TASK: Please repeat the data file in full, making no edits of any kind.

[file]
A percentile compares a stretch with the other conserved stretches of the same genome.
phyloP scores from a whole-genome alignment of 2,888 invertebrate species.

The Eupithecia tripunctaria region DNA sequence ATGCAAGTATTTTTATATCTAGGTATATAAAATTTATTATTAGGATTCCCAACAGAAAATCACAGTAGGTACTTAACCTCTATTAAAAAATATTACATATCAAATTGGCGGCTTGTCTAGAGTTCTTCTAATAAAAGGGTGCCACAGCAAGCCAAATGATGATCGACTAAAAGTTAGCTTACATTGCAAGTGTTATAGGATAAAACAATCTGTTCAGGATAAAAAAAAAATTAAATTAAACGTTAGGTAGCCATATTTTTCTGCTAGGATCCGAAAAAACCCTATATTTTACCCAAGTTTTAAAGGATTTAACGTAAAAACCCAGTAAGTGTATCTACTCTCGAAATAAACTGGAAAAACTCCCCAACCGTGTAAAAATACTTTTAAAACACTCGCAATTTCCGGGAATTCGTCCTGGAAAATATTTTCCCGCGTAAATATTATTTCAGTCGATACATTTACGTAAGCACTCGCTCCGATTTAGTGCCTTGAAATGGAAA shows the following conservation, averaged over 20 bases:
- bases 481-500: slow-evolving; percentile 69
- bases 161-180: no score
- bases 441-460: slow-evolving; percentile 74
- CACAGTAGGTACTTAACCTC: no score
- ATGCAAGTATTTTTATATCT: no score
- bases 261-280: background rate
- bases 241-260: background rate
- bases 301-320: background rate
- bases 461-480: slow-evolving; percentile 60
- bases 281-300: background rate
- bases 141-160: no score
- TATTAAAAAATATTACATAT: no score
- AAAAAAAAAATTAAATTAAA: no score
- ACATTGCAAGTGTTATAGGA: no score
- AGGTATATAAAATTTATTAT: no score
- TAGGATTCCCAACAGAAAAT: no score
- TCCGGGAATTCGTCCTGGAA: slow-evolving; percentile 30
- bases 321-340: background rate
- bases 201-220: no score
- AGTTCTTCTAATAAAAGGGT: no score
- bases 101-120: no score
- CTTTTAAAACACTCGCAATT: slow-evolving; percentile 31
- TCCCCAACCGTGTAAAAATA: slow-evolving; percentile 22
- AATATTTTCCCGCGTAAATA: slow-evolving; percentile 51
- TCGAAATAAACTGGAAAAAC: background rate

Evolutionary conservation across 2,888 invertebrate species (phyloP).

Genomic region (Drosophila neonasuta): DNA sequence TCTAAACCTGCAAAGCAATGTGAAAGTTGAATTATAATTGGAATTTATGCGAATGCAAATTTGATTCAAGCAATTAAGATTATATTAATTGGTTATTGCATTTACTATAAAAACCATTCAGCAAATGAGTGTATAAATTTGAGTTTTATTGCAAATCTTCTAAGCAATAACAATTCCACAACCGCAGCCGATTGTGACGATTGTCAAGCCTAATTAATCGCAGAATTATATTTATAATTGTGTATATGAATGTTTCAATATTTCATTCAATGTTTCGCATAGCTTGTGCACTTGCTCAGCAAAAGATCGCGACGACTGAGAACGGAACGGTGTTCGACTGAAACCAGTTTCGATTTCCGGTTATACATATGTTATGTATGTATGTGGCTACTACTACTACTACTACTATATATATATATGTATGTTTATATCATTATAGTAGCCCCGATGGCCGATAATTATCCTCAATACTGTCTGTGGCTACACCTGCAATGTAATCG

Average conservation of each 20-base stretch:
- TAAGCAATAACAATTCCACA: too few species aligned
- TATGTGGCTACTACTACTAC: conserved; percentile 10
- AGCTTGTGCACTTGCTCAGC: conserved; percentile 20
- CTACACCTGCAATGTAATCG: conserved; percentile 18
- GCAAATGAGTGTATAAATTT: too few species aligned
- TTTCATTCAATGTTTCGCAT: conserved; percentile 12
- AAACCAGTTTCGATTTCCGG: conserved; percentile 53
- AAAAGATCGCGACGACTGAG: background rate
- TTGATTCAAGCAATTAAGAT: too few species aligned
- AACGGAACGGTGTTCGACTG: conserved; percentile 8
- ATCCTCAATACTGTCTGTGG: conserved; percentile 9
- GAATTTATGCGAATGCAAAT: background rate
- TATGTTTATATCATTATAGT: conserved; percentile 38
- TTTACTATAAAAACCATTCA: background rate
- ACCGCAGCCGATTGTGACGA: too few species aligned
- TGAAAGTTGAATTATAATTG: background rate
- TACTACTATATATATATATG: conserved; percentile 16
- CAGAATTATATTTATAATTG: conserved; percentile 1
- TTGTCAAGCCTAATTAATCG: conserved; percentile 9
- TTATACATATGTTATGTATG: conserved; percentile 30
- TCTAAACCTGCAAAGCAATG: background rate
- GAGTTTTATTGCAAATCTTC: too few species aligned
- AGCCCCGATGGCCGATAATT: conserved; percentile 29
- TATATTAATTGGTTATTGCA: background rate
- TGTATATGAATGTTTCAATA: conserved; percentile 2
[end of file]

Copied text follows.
A percentile compares a stretch with the other conserved stretches of the same genome.
phyloP scores from a whole-genome alignment of 2,888 invertebrate species.

The Eupithecia tripunctaria region DNA sequence ATGCAAGTATTTTTATATCTAGGTATATAAAATTTATTATTAGGATTCCCAACAGAAAATCACAGTAGGTACTTAACCTCTATTAAAAAATATTACATATCAAATTGGCGGCTTGTCTAGAGTTCTTCTAATAAAAGGGTGCCACAGCAAGCCAAATGATGATCGACTAAAAGTTAGCTTACATTGCAAGTGTTATAGGATAAAACAATCTGTTCAGGATAAAAAAAAAATTAAATTAAACGTTAGGTAGCCATATTTTTCTGCTAGGATCCGAAAAAACCCTATATTTTACCCAAGTTTTAAAGGATTTAACGTAAAAACCCAGTAAGTGTATCTACTCTCGAAATAAACTGGAAAAACTCCCCAACCGTGTAAAAATACTTTTAAAACACTCGCAATTTCCGGGAATTCGTCCTGGAAAATATTTTCCCGCGTAAATATTATTTCAGTCGATACATTTACGTAAGCACTCGCTCCGATTTAGTGCCTTGAAATGGAAA shows the following conservation, averaged over 20 bases:
- bases 481-500: slow-evolving; percentile 69
- bases 161-180: no score
- bases 441-460: slow-evolving; percentile 74
- CACAGTAGGTACTTAACCTC: no score
- ATGCAAGTATTTTTATATCT: no score
- bases 261-280: background rate
- bases 241-260: background rate
- bases 301-320: background rate
- bases 461-480: slow-evolving; percentile 60
- bases 281-300: background rate
- bases 141-160: no score
- TATTAAAAAATATTACATAT: no score
- AAAAAAAAAATTAAATTAAA: no score
- ACATTGCAAGTGTTATAGGA: no score
- AGGTATATAAAATTTATTAT: no score
- TAGGATTCCCAACAGAAAAT: no score
- TCCGGGAATTCGTCCTGGAA: slow-evolving; percentile 30
- bases 321-340: background rate
- bases 201-220: no score
- AGTTCTTCTAATAAAAGGGT: no score
- bases 101-120: no score
- CTTTTAAAACACTCGCAATT: slow-evolving; percentile 31
- TCCCCAACCGTGTAAAAATA: slow-evolving; percentile 22
- AATATTTTCCCGCGTAAATA: slow-evolving; percentile 51
- TCGAAATAAACTGGAAAAAC: background rate

Evolutionary conservation across 2,888 invertebrate species (phyloP).

Genomic region (Drosophila neonasuta): DNA sequence TCTAAACCTGCAAAGCAATGTGAAAGTTGAATTATAATTGGAATTTATGCGAATGCAAATTTGATTCAAGCAATTAAGATTATATTAATTGGTTATTGCATTTACTATAAAAACCATTCAGCAAATGAGTGTATAAATTTGAGTTTTATTGCAAATCTTCTAAGCAATAACAATTCCACAACCGCAGCCGATTGTGACGATTGTCAAGCCTAATTAATCGCAGAATTATATTTATAATTGTGTATATGAATGTTTCAATATTTCATTCAATGTTTCGCATAGCTTGTGCACTTGCTCAGCAAAAGATCGCGACGACTGAGAACGGAACGGTGTTCGACTGAAACCAGTTTCGATTTCCGGTTATACATATGTTATGTATGTATGTGGCTACTACTACTACTACTACTATATATATATATGTATGTTTATATCATTATAGTAGCCCCGATGGCCGATAATTATCCTCAATACTGTCTGTGGCTACACCTGCAATGTAATCG

Average conservation of each 20-base stretch:
- TAAGCAATAACAATTCCACA: too few species aligned
- TATGTGGCTACTACTACTAC: conserved; percentile 10
- AGCTTGTGCACTTGCTCAGC: conserved; percentile 20
- CTACACCTGCAATGTAATCG: conserved; percentile 18
- GCAAATGAGTGTATAAATTT: too few species aligned
- TTTCATTCAATGTTTCGCAT: conserved; percentile 12
- AAACCAGTTTCGATTTCCGG: conserved; percentile 53
- AAAAGATCGCGACGACTGAG: background rate
- TTGATTCAAGCAATTAAGAT: too few species aligned
- AACGGAACGGTGTTCGACTG: conserved; percentile 8
- ATCCTCAATACTGTCTGTGG: conserved; percentile 9
- GAATTTATGCGAATGCAAAT: background rate
- TATGTTTATATCATTATAGT: conserved; percentile 38
- TTTACTATAAAAACCATTCA: background rate
- ACCGCAGCCGATTGTGACGA: too few species aligned
- TGAAAGTTGAATTATAATTG: background rate
- TACTACTATATATATATATG: conserved; percentile 16
- CAGAATTATATTTATAATTG: conserved; percentile 1
- TTGTCAAGCCTAATTAATCG: conserved; percentile 9
- TTATACATATGTTATGTATG: conserved; percentile 30
- TCTAAACCTGCAAAGCAATG: background rate
- GAGTTTTATTGCAAATCTTC: too few species aligned
- AGCCCCGATGGCCGATAATT: conserved; percentile 29
- TATATTAATTGGTTATTGCA: background rate
- TGTATATGAATGTTTCAATA: conserved; percentile 2